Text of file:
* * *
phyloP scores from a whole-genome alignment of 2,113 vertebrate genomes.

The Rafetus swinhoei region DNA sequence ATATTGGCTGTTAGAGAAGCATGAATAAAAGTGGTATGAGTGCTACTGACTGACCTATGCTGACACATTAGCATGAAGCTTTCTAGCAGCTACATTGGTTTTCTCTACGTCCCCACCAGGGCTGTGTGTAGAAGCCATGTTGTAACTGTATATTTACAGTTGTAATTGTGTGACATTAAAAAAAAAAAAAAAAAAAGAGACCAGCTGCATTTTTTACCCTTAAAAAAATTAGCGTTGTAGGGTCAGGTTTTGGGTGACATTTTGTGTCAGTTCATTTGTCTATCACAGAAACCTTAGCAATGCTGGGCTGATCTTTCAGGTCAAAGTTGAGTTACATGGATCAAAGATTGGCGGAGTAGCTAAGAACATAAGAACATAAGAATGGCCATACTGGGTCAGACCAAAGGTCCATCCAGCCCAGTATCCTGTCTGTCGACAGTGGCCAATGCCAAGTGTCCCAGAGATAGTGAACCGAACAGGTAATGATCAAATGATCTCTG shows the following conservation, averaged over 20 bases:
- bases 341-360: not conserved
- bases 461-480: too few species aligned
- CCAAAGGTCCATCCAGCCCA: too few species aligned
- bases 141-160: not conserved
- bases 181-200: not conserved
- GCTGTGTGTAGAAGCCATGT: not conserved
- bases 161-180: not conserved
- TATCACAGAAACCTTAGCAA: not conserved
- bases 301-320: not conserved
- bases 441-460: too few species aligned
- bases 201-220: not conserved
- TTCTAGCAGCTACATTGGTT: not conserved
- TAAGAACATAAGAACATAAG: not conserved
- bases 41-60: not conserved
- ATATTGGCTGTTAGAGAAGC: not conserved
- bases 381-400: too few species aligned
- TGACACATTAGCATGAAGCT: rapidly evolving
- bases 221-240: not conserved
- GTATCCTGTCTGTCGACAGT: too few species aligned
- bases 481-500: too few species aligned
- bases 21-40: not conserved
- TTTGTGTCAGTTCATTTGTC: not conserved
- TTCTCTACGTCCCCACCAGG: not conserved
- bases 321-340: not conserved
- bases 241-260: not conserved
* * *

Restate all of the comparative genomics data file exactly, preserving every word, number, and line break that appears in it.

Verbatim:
phyloP scores from a whole-genome alignment of 2,113 vertebrate genomes.

The Rafetus swinhoei region DNA sequence ATATTGGCTGTTAGAGAAGCATGAATAAAAGTGGTATGAGTGCTACTGACTGACCTATGCTGACACATTAGCATGAAGCTTTCTAGCAGCTACATTGGTTTTCTCTACGTCCCCACCAGGGCTGTGTGTAGAAGCCATGTTGTAACTGTATATTTACAGTTGTAATTGTGTGACATTAAAAAAAAAAAAAAAAAAAGAGACCAGCTGCATTTTTTACCCTTAAAAAAATTAGCGTTGTAGGGTCAGGTTTTGGGTGACATTTTGTGTCAGTTCATTTGTCTATCACAGAAACCTTAGCAATGCTGGGCTGATCTTTCAGGTCAAAGTTGAGTTACATGGATCAAAGATTGGCGGAGTAGCTAAGAACATAAGAACATAAGAATGGCCATACTGGGTCAGACCAAAGGTCCATCCAGCCCAGTATCCTGTCTGTCGACAGTGGCCAATGCCAAGTGTCCCAGAGATAGTGAACCGAACAGGTAATGATCAAATGATCTCTG shows the following conservation, averaged over 20 bases:
- bases 341-360: not conserved
- bases 461-480: too few species aligned
- CCAAAGGTCCATCCAGCCCA: too few species aligned
- bases 141-160: not conserved
- bases 181-200: not conserved
- GCTGTGTGTAGAAGCCATGT: not conserved
- bases 161-180: not conserved
- TATCACAGAAACCTTAGCAA: not conserved
- bases 301-320: not conserved
- bases 441-460: too few species aligned
- bases 201-220: not conserved
- TTCTAGCAGCTACATTGGTT: not conserved
- TAAGAACATAAGAACATAAG: not conserved
- bases 41-60: not conserved
- ATATTGGCTGTTAGAGAAGC: not conserved
- bases 381-400: too few species aligned
- TGACACATTAGCATGAAGCT: rapidly evolving
- bases 221-240: not conserved
- GTATCCTGTCTGTCGACAGT: too few species aligned
- bases 481-500: too few species aligned
- bases 21-40: not conserved
- TTTGTGTCAGTTCATTTGTC: not conserved
- TTCTCTACGTCCCCACCAGG: not conserved
- bases 321-340: not conserved
- bases 241-260: not conserved